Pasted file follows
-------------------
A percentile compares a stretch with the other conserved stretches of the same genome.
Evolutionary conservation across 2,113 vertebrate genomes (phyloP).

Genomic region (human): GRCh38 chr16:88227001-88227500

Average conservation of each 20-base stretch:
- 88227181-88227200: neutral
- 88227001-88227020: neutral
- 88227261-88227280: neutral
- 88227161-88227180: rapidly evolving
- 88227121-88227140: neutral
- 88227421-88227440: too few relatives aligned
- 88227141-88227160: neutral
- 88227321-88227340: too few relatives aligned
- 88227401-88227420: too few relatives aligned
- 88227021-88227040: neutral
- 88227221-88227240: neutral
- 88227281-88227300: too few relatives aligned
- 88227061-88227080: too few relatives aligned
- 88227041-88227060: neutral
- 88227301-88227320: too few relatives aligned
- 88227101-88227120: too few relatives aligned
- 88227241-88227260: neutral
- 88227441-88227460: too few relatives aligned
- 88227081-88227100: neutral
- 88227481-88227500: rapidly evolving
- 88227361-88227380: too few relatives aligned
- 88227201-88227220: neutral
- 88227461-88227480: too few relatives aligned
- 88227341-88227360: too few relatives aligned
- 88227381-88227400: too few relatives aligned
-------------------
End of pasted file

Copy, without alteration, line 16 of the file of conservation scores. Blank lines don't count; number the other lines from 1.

- 88227281-88227300: too few relatives aligned